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Supporting a person with dementia who’s experiencing vision and perception problems

Ways to approach helping a person with dementia who is mistaking what they’re seeing for something else.

Question:

‘My wife’s dementia sometimes makes her mistake what she’s seeing and misjudge distances. How can I find ways to help her?’

Answer:

As a person’s dementia develops, they may experience changes in their vision and in how they understand what they see. 

This can include misperceptions – seeing one thing as something else, such as a dark rug for a hole in the floor. It could also involve misidentifications – incorrectly identifying people or objects, such as mistaking a spouse for a sibling. 

Things to rule out 

Sometimes mistakes are caused by sight problems. An optician can see if your wife needs glasses or if there’s something else affecting her sight. 

If your wife already wears glasses or contact lenses, the optician can make sure they’re the correct prescription.

Are her glasses scratched or dirty? If your wife has a pair for a specific activity, such as reading, are they labelled or marked clearly? 

You should also ask your wife about what she’s seeing to check if she’s experiencing hallucinations – seeing things that aren’t actually there. 

Hallucinations can be confusing and distressing, and hallucinated images could get in the way of seeing real objects and judging distances. If you think your wife is experiencing them, speak to her GP.

Patterns or triggers 

If you’ve ruled out sight problems and hallucinations, then a general problem-solving approach can help with misperceptions and misidentifications. 

Think about what your wife experiences around the time she has these problems.

You can sometimes find patterns or triggers, which you might be able to remove or minimise. A starting point would be to make a note of when problems occur.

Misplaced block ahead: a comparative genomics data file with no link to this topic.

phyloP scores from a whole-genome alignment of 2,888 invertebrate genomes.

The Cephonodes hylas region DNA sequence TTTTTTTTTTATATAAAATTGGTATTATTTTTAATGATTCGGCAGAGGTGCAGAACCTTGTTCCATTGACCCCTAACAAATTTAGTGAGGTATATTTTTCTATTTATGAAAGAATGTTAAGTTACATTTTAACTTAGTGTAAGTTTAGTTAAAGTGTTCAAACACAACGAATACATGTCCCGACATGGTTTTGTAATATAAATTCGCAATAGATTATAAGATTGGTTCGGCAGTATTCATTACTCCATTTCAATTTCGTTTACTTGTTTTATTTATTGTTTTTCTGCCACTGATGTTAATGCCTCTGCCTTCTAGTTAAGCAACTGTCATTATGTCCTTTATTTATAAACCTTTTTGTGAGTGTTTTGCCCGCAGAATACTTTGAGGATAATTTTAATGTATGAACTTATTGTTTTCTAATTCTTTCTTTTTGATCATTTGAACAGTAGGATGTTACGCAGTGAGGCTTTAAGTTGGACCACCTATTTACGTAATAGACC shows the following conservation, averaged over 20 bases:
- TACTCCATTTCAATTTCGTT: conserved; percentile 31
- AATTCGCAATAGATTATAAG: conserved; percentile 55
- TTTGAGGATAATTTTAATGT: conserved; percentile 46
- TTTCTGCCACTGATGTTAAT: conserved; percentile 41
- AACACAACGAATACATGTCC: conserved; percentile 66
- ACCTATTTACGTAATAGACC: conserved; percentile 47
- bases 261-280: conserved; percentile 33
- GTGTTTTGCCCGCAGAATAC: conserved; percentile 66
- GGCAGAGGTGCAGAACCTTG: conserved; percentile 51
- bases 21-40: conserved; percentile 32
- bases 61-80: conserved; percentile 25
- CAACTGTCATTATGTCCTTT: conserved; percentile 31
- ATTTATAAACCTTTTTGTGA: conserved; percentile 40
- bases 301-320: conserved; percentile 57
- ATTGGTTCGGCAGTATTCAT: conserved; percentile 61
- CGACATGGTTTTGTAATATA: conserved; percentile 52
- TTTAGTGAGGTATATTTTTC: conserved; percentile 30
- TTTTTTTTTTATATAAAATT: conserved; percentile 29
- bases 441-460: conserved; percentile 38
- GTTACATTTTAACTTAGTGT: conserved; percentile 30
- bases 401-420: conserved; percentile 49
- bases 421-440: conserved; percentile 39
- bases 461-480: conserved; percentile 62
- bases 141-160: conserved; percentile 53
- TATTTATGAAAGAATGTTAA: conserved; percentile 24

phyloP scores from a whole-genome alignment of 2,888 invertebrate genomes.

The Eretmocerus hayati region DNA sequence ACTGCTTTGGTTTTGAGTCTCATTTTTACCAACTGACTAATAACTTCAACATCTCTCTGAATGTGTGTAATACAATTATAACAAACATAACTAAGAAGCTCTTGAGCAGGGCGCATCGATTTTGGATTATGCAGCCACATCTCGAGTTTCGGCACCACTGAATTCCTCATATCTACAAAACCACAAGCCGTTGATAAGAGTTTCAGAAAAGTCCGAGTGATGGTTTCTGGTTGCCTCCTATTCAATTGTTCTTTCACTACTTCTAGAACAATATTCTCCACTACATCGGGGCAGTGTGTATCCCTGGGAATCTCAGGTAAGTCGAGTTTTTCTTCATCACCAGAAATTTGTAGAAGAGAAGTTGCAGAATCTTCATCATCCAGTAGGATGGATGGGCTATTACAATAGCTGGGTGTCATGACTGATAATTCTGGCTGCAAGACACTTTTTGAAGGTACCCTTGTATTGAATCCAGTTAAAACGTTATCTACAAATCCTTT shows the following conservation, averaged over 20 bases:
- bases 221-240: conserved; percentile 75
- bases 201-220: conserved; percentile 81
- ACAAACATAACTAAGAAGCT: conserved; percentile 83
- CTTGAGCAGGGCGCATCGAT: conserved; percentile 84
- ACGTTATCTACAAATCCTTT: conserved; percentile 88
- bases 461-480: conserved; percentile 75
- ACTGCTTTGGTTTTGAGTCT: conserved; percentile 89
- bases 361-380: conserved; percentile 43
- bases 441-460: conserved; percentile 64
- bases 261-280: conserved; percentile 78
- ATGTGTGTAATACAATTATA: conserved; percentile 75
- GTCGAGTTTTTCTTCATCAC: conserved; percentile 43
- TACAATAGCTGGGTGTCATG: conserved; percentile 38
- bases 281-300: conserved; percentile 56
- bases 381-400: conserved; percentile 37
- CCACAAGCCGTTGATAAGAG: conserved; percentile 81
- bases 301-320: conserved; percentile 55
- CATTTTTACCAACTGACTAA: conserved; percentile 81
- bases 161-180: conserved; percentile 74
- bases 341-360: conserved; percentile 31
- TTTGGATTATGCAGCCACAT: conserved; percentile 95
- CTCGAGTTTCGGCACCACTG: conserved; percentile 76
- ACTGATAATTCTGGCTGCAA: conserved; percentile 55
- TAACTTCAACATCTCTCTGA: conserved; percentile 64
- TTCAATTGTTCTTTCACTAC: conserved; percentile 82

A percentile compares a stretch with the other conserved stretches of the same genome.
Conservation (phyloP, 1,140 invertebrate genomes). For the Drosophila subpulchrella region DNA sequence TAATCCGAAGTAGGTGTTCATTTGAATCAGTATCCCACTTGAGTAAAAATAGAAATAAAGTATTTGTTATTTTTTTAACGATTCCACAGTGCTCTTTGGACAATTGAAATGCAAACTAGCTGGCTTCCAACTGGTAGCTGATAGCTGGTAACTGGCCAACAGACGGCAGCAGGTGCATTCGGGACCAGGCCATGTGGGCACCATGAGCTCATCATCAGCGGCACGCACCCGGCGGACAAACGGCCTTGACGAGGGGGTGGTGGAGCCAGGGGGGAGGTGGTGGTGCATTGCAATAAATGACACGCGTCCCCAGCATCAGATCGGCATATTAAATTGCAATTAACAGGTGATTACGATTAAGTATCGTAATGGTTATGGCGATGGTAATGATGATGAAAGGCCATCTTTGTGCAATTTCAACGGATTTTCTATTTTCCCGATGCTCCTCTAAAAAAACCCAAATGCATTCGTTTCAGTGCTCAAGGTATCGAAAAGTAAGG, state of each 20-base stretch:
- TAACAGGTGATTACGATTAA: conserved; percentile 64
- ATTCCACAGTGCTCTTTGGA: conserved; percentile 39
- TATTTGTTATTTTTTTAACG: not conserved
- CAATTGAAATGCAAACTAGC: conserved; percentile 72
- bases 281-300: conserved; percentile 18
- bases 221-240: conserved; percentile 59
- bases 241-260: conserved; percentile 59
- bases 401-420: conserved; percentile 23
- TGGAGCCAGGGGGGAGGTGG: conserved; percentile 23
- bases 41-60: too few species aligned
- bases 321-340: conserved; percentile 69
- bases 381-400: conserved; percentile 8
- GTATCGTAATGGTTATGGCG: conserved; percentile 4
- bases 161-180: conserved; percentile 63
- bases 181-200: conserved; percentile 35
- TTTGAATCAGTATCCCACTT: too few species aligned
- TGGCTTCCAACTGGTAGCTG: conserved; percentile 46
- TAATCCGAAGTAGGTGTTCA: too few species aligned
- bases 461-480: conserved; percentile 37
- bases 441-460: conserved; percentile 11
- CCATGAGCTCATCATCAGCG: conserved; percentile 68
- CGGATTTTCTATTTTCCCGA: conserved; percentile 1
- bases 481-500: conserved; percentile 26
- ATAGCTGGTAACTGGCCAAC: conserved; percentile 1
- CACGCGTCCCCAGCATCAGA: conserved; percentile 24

For example, if problems usually happen toward nighttime, they might be caused by ‘sundowning’ (changes in behaviour that usually happen toward the end of the day) or because there isn’t enough light. Dealing with the sundowning or increasing the lighting could prevent or reduce the problems. 

Difficulties that only happen when lights are switched on might be caused by shadows or certain types of lighting. Spotlights or other harsh lighting can cause problems by making corners of a room look darker than usual. 

If your wife misidentifies a particular person, it could help for that person to introduce themselves when they see her.

If you’re handing something to her, clearly letting her know what it is could help her to identify it. If she misjudges distance when reaching for an object, place it before her on a table or in her lap while saying what it is. 

Supporting the person 

If you can’t identify any triggers, then focus on supporting your wife to manage how it feels when these problems occur, and any changes you could make around the home to help her. 

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Dementia together magazine

Dementia together magazine is for all Alzheimer’s Society supporters and anyone affected by the condition.
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My father suffered with glaucoma-needing eye drops to maintain a less dangerous pressure in his eyes, (but these cannot remove damage to the optic nerve that may already have occurred). That meant he often misjudged distance or position , for example not able to put a key in the keyhole or his cuppa back on the table easily. For different reasons things got very difficult at times when he was becoming delirious as he was seeing all manner of hallucinations but I did not realise just what was happening when this first started . We began to understand how dangerous a state of delirium was after help from a community psychiatric worker- the GP service seemed only able to check for symptoms that could suggest why delirium and hallucinations were occurring , ( like constipation or a urine infection), but then not able to address the delirium . It took me a while to realise therefore that hallucinations might be the signal that delirium was happening and that this represented a medical emergency . Eventually my father could see that talking about what might be hallucinations was helpful , even if after the event or episode . He was hospitalised 4 times over the course of 3 years because of delirium and the dangers this represented, it was very traumatic for him and for me. Lewy body disease/dementia seems to increase the likelihood of hallucinations.

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